Three of the Main Components of Amish Life

The Amish people live a life that has very specific guidelines. These rules make it clear what being Amish means. Cultural norms are similar from community to community. There are 3 components of Amish Culture. The length of the hair, manner of dress and even the style of the buggies they ride in are clearly defined.
The rules are different in each community and can vary widely. For example, some drive automobiles, while others drive only a horse and buggy. Some are so strict that battery-powered lights are forbidden.
Garments are made at home in simple style. These clothes are supposed to make the people humble and distinguish them from the general population. The solid dark color dresses have long sleeves, full skirts and women also wear a cape and apron.
Hairstyles are either a bun or a braid, covered by a small white cap. Some wear a black bonnet. They wear black stockings and black shoes. They are not allowed to cut their hair. Some orders have such a strict Ordnung that even the length of the dresses they wear is specified. Jewelry is not allowed.
The menfolk wear plain suits that are straight cut, and worn with suspenders. They do not have collars or lapels on the jackets and do not have pockets in the trousers. Sweaters, gloves, ties and belts are not allowed. The clothing of the men and women lack style and color. Not only colors, but patterns are forbidden in the material clothes are made of. No ornamentation, or even zippers are used in the garments.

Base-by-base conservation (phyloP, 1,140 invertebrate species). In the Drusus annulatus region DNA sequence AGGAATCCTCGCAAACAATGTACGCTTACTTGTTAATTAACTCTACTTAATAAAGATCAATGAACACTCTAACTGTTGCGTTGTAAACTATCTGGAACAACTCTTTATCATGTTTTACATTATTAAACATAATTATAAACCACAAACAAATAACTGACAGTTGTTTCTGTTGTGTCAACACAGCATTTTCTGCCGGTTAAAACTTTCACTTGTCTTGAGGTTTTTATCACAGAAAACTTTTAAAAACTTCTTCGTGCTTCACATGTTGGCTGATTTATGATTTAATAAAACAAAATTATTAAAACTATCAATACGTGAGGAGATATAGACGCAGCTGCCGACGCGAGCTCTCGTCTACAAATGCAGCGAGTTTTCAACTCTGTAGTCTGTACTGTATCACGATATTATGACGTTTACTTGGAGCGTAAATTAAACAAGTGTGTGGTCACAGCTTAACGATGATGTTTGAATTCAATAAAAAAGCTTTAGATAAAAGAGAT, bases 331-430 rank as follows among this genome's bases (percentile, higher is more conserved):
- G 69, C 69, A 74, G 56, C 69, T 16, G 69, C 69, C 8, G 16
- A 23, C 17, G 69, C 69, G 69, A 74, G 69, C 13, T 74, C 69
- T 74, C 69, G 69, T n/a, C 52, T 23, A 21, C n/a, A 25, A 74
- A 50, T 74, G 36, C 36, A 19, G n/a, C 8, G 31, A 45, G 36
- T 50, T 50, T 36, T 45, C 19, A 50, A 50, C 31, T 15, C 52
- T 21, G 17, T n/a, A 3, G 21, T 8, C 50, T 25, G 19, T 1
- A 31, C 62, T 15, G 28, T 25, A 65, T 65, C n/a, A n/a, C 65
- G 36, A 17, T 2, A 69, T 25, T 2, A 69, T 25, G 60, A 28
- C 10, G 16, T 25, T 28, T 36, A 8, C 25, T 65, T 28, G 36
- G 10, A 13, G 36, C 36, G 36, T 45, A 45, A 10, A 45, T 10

The family life is of primary importance in the culture. The work done by the parents is gender specific. Families are often large with up to ten children. There is no marriage allowed with non Amish, and there is no divorce. They speak German at home, but, the children speak English in school. Children are taught in a primitive schoolhouse and only through eighth grade.
Humility, lack of vanity and the wife being subservient to the husband is a part of their culture. The man is considered the head of the household, with unquestionable authority. He is required to protect the wife and provide for the family. Religious practices are strictly adhered to and bind the community together.
Technological advances are not acceptable in many, if not most, of the sects. They feel that electricity, cars and even tractors for farming weaken the family. They would not allow television as it would lead to temptation. The more lenient sects do use telephones. However, one phone is usually shared by the entire community. Electricity is used for heating in some communities. It is usually generated by windmills. These things are only allowed if the Ordnung ruling the sect does not forbid them. Slowly, modern technology is filtering in to the more modern Amish communities.

No comments:

Post a Comment